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History of Thomas Jefferson High School
Thomas Jefferson High School opening day was September 11, 1930, which was a little more than a year after its corner stone was laid. Built to relieve overcrowding at the time, this location was in a relatively undeveloped area away from the high density population of the city‘s central core. With its impressive exterior and interior art decor style, the school remains an impressive architectural structure designed by Charles Robinson.
Consequently the school is designated as a Virginia Historical Landmark.
Since its first students graduated in 1932, tens of thousands of students have followed in their footsteps and throughout the years many significant events have transpired. Students attending Tee Jay, as it is colloquially known, in the 1930’s endured the hard times of the Great Depression. With the outbreak of World War II, over 1,200 Thomas Jefferson students and alumni served their country in the military. Of this number 73 gave their lives, (made the ultimate sacrifice) with one receiving the Medal of Honor.
With the conclusion of the war many former students returned to complete graduation requirements. Shortly there after, additional requirements were mandated, resulting in the present twelve years needed for most students to graduate. When the Korean War broke out in 1950, Thomas Jefferson alumni again answered the call to duty. This conflict was followed by the Vietnam War which also involved Tee Jay alumni and a second Medal of Honor recipient. Through out the fifties and sixties the cold war was a concern to most of the Thomas Jefferson community.
Through out these periods, high academic achievement was an expectation which permeated the school culture. In Dr. Dan Duke’s book about Thomas Jefferson, The School that Refused to Die, he reports that beginning in the fall of 1957 advanced placement courses were offered in world history, trigonometry-algebra and chemistry. Shortly thereafter, AP courses were added in physics, English literature, calculus and foreign languages. While these courses were for college bound students, Thomas Jefferson had a business department which
offered courses in book-keeping, short hand, typing, Distributive Education, and mechanical drawing. Students who had aspirations of making the military a career joined the school cadet corps. The cadet corps and its marching band were regular features in parades in Richmond and the state.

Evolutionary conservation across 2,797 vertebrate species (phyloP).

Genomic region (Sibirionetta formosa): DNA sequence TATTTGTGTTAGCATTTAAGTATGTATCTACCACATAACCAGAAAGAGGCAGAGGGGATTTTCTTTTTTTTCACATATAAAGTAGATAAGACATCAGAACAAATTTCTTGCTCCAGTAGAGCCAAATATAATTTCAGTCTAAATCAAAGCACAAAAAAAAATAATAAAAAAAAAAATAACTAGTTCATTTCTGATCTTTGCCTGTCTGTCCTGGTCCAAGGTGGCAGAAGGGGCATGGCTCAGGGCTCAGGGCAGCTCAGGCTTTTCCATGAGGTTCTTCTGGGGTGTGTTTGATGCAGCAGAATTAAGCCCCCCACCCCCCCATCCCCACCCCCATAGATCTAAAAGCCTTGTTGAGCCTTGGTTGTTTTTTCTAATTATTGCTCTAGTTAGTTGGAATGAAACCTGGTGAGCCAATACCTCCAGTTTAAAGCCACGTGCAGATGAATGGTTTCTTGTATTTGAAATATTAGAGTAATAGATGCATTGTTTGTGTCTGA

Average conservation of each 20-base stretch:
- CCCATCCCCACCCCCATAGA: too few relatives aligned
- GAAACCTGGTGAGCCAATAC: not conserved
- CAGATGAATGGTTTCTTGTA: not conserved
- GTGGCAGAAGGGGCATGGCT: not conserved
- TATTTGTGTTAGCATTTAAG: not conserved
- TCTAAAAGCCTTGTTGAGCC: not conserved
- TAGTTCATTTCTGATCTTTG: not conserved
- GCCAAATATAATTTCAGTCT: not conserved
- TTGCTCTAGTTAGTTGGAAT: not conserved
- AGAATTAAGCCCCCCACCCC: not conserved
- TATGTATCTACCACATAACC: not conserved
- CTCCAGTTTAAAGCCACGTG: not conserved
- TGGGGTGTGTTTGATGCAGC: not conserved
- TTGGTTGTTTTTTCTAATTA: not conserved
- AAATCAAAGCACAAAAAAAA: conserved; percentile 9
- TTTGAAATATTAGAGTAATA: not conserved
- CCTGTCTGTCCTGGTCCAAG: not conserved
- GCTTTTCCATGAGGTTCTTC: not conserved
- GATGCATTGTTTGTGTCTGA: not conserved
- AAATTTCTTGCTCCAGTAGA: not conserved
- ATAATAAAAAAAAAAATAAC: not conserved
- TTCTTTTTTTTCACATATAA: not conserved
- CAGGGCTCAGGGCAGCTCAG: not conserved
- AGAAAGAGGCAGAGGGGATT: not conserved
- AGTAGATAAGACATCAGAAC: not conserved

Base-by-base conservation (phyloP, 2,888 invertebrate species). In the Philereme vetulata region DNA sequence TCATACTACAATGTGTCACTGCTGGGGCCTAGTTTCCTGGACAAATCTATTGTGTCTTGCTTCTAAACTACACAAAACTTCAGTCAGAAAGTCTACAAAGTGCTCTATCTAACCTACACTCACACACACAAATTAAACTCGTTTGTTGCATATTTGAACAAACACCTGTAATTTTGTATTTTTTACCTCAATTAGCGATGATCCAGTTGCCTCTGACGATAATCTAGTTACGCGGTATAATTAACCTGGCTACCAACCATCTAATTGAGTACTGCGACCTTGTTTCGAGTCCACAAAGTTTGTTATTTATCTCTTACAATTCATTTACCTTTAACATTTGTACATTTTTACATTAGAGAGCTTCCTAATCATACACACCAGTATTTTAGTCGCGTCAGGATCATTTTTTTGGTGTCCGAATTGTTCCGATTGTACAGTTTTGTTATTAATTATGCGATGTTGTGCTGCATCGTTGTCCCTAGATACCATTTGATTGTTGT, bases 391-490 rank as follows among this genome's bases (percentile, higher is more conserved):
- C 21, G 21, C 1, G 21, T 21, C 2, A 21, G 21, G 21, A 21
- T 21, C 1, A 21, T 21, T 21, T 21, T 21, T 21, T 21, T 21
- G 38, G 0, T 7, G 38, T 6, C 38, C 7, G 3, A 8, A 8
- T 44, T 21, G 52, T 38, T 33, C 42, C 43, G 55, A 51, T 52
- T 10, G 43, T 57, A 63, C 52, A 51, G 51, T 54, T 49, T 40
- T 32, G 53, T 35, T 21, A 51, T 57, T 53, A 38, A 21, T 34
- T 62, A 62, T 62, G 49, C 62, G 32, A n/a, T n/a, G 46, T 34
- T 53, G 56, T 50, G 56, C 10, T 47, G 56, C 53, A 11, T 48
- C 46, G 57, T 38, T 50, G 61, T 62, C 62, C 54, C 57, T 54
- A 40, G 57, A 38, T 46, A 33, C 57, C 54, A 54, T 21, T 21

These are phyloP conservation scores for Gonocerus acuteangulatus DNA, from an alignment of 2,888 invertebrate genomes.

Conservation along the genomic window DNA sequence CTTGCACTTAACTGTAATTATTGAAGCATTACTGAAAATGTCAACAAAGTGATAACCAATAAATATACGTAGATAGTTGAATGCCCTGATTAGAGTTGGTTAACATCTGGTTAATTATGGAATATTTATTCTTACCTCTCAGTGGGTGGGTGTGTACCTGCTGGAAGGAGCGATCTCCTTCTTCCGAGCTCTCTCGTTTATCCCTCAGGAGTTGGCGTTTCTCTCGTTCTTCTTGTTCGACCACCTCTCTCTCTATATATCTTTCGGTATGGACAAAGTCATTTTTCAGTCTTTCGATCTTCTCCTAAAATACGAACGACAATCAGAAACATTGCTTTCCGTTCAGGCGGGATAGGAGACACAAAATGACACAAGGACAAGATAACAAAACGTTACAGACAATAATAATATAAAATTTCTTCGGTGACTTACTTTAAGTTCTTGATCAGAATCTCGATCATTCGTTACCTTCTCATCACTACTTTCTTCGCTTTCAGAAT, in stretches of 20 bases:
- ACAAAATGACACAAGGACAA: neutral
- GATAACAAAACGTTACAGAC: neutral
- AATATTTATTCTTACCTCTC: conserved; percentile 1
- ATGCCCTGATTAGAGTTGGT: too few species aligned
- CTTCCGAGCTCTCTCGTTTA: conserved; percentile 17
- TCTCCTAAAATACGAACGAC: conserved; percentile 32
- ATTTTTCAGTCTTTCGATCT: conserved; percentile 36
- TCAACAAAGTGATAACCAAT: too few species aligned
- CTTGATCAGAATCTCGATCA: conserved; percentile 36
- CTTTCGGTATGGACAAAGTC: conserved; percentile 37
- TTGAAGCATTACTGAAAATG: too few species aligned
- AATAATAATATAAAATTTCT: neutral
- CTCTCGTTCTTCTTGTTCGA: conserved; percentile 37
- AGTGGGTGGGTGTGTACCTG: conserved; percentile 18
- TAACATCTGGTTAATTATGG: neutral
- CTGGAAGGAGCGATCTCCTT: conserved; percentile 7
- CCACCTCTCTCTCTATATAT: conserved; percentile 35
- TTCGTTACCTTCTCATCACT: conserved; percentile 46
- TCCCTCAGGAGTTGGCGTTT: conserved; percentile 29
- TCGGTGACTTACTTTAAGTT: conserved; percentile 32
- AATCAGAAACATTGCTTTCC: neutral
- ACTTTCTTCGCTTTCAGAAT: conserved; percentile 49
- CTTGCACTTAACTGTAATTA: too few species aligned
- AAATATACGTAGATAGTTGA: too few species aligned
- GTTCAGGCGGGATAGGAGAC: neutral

Extra-curricular activities were also an important part of life at Thomas Jefferson during this era. In addition to athletics, over 20 different service and interest organizations existed that gave students a broad range of opportunities to get involved in student life beyond the classroom. Students were awarded Student Participation or S.P. points for their involvement in these various activities.
Although Thomas Jefferson had some economic diversity from its opening day, it was racially segregated by legal mandates. Following the Brown v. Board of Education case, Richmond eventually adopted a freedom of choice plan. However this policy resulted in hardly any integration among Richmond Public Schools. This plan was superseded in the 1966-67 school year by a U.S. Supreme Court mandated (ordered) revised freedom of choice plan applying to faculty as well students. As a result of this second plan, the 1970 Monticello, Tee Jay’s year book, shows the photographs of 122 black students among the student body.
In order to bring about desegregation plaintiffs filed suit in U.S. District Court. On August 17, 1970, just two weeks before the opening of schools, Judge Robert Merhige ordered Richmond Public Schools to implement the busing of students, teachers and administrators. Administrators and teachers throughout the school system were faced with a daunting task to arrange schedules, and classes in such a short amount of time for the 13,000 students and teachers that were bused. The opening days were peaceful and stressful, but in the days that followed enormous changes would take place at Thomas Jefferson.
A period of declining enrollment followed, resulting in two attempts to close the school, but the students who were denied admission during the days of segregation rallied their classmates, alumni, and other members of the community, then marched from Thomas Jefferson to city hall, and convinced the school board to keep the school open. Once again the school is a growing vibrant educational resource and continues to serve many cultures which reflect dynamic changes in our local, state, and national populations. In addition to a traditional high school program for college bound and non college bound students, a vigorous International Baccalaureate program is offered. This program is offered to any student who lives in the City of Richmond.